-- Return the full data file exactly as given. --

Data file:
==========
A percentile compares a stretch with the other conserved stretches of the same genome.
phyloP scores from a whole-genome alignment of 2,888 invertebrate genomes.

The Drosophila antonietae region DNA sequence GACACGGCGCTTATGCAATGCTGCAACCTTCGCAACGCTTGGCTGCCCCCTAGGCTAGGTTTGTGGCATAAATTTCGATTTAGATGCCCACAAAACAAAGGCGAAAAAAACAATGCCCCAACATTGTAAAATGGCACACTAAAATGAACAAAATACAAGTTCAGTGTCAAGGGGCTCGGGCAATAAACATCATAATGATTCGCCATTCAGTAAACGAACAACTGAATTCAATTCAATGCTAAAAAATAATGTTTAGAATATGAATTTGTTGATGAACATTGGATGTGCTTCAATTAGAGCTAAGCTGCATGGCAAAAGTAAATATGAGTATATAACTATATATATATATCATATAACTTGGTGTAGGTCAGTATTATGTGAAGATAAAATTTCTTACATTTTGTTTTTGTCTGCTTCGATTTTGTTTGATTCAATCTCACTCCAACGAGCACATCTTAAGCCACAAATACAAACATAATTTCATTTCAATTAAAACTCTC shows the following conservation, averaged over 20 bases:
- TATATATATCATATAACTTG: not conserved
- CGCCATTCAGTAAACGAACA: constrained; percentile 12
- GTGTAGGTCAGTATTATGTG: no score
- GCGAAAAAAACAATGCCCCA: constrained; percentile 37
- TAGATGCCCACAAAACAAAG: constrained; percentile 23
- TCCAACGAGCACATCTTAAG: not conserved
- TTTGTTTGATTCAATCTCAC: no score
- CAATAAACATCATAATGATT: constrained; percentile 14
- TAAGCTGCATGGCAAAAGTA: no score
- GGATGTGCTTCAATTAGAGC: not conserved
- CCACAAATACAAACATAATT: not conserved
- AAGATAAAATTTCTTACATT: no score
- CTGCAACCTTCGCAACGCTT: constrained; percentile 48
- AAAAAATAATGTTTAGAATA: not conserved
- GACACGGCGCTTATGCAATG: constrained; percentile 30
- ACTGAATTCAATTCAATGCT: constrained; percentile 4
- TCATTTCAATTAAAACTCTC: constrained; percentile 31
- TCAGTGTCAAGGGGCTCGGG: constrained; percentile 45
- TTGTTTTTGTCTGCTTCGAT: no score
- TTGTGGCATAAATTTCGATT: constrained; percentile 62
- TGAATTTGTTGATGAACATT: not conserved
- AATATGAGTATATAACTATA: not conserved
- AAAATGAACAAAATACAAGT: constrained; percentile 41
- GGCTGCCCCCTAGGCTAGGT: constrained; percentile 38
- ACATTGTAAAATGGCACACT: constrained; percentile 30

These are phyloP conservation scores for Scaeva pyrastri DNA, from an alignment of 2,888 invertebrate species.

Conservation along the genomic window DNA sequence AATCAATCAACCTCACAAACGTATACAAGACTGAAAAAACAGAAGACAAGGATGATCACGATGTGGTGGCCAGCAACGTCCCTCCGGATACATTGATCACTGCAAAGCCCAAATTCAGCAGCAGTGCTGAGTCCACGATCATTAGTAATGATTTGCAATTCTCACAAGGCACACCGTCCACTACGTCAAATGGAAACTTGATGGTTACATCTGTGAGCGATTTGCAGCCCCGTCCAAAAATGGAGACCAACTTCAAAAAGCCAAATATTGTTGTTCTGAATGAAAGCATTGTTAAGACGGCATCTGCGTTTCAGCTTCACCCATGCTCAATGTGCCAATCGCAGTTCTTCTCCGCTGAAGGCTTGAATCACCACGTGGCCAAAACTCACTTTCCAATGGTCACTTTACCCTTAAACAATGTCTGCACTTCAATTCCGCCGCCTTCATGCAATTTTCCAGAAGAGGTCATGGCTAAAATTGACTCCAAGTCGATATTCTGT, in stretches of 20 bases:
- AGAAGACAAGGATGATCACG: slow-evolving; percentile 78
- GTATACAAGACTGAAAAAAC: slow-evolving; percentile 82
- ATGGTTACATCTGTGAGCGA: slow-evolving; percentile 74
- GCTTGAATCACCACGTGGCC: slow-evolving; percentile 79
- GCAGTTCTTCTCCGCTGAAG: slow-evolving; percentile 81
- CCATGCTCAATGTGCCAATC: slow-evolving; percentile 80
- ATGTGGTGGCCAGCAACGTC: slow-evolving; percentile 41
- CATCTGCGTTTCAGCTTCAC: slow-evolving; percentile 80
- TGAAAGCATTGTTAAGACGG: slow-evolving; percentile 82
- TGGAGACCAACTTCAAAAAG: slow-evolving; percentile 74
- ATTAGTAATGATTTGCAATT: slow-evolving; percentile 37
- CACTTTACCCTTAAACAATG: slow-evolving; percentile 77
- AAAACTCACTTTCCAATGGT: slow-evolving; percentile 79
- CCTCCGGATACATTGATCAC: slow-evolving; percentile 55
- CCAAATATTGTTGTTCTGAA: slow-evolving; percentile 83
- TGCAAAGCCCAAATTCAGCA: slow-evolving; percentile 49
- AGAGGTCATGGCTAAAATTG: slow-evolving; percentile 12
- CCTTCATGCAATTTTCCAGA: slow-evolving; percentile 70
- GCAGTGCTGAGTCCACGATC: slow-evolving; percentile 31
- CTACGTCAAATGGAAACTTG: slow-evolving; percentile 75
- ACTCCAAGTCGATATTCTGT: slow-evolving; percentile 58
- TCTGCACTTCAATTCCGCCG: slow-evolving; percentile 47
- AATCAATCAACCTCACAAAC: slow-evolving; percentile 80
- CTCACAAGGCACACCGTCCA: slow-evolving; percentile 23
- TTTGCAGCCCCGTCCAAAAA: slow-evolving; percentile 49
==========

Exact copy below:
A percentile compares a stretch with the other conserved stretches of the same genome.
phyloP scores from a whole-genome alignment of 2,888 invertebrate genomes.

The Drosophila antonietae region DNA sequence GACACGGCGCTTATGCAATGCTGCAACCTTCGCAACGCTTGGCTGCCCCCTAGGCTAGGTTTGTGGCATAAATTTCGATTTAGATGCCCACAAAACAAAGGCGAAAAAAACAATGCCCCAACATTGTAAAATGGCACACTAAAATGAACAAAATACAAGTTCAGTGTCAAGGGGCTCGGGCAATAAACATCATAATGATTCGCCATTCAGTAAACGAACAACTGAATTCAATTCAATGCTAAAAAATAATGTTTAGAATATGAATTTGTTGATGAACATTGGATGTGCTTCAATTAGAGCTAAGCTGCATGGCAAAAGTAAATATGAGTATATAACTATATATATATATCATATAACTTGGTGTAGGTCAGTATTATGTGAAGATAAAATTTCTTACATTTTGTTTTTGTCTGCTTCGATTTTGTTTGATTCAATCTCACTCCAACGAGCACATCTTAAGCCACAAATACAAACATAATTTCATTTCAATTAAAACTCTC shows the following conservation, averaged over 20 bases:
- TATATATATCATATAACTTG: not conserved
- CGCCATTCAGTAAACGAACA: constrained; percentile 12
- GTGTAGGTCAGTATTATGTG: no score
- GCGAAAAAAACAATGCCCCA: constrained; percentile 37
- TAGATGCCCACAAAACAAAG: constrained; percentile 23
- TCCAACGAGCACATCTTAAG: not conserved
- TTTGTTTGATTCAATCTCAC: no score
- CAATAAACATCATAATGATT: constrained; percentile 14
- TAAGCTGCATGGCAAAAGTA: no score
- GGATGTGCTTCAATTAGAGC: not conserved
- CCACAAATACAAACATAATT: not conserved
- AAGATAAAATTTCTTACATT: no score
- CTGCAACCTTCGCAACGCTT: constrained; percentile 48
- AAAAAATAATGTTTAGAATA: not conserved
- GACACGGCGCTTATGCAATG: constrained; percentile 30
- ACTGAATTCAATTCAATGCT: constrained; percentile 4
- TCATTTCAATTAAAACTCTC: constrained; percentile 31
- TCAGTGTCAAGGGGCTCGGG: constrained; percentile 45
- TTGTTTTTGTCTGCTTCGAT: no score
- TTGTGGCATAAATTTCGATT: constrained; percentile 62
- TGAATTTGTTGATGAACATT: not conserved
- AATATGAGTATATAACTATA: not conserved
- AAAATGAACAAAATACAAGT: constrained; percentile 41
- GGCTGCCCCCTAGGCTAGGT: constrained; percentile 38
- ACATTGTAAAATGGCACACT: constrained; percentile 30

These are phyloP conservation scores for Scaeva pyrastri DNA, from an alignment of 2,888 invertebrate species.

Conservation along the genomic window DNA sequence AATCAATCAACCTCACAAACGTATACAAGACTGAAAAAACAGAAGACAAGGATGATCACGATGTGGTGGCCAGCAACGTCCCTCCGGATACATTGATCACTGCAAAGCCCAAATTCAGCAGCAGTGCTGAGTCCACGATCATTAGTAATGATTTGCAATTCTCACAAGGCACACCGTCCACTACGTCAAATGGAAACTTGATGGTTACATCTGTGAGCGATTTGCAGCCCCGTCCAAAAATGGAGACCAACTTCAAAAAGCCAAATATTGTTGTTCTGAATGAAAGCATTGTTAAGACGGCATCTGCGTTTCAGCTTCACCCATGCTCAATGTGCCAATCGCAGTTCTTCTCCGCTGAAGGCTTGAATCACCACGTGGCCAAAACTCACTTTCCAATGGTCACTTTACCCTTAAACAATGTCTGCACTTCAATTCCGCCGCCTTCATGCAATTTTCCAGAAGAGGTCATGGCTAAAATTGACTCCAAGTCGATATTCTGT, in stretches of 20 bases:
- AGAAGACAAGGATGATCACG: slow-evolving; percentile 78
- GTATACAAGACTGAAAAAAC: slow-evolving; percentile 82
- ATGGTTACATCTGTGAGCGA: slow-evolving; percentile 74
- GCTTGAATCACCACGTGGCC: slow-evolving; percentile 79
- GCAGTTCTTCTCCGCTGAAG: slow-evolving; percentile 81
- CCATGCTCAATGTGCCAATC: slow-evolving; percentile 80
- ATGTGGTGGCCAGCAACGTC: slow-evolving; percentile 41
- CATCTGCGTTTCAGCTTCAC: slow-evolving; percentile 80
- TGAAAGCATTGTTAAGACGG: slow-evolving; percentile 82
- TGGAGACCAACTTCAAAAAG: slow-evolving; percentile 74
- ATTAGTAATGATTTGCAATT: slow-evolving; percentile 37
- CACTTTACCCTTAAACAATG: slow-evolving; percentile 77
- AAAACTCACTTTCCAATGGT: slow-evolving; percentile 79
- CCTCCGGATACATTGATCAC: slow-evolving; percentile 55
- CCAAATATTGTTGTTCTGAA: slow-evolving; percentile 83
- TGCAAAGCCCAAATTCAGCA: slow-evolving; percentile 49
- AGAGGTCATGGCTAAAATTG: slow-evolving; percentile 12
- CCTTCATGCAATTTTCCAGA: slow-evolving; percentile 70
- GCAGTGCTGAGTCCACGATC: slow-evolving; percentile 31
- CTACGTCAAATGGAAACTTG: slow-evolving; percentile 75
- ACTCCAAGTCGATATTCTGT: slow-evolving; percentile 58
- TCTGCACTTCAATTCCGCCG: slow-evolving; percentile 47
- AATCAATCAACCTCACAAAC: slow-evolving; percentile 80
- CTCACAAGGCACACCGTCCA: slow-evolving; percentile 23
- TTTGCAGCCCCGTCCAAAAA: slow-evolving; percentile 49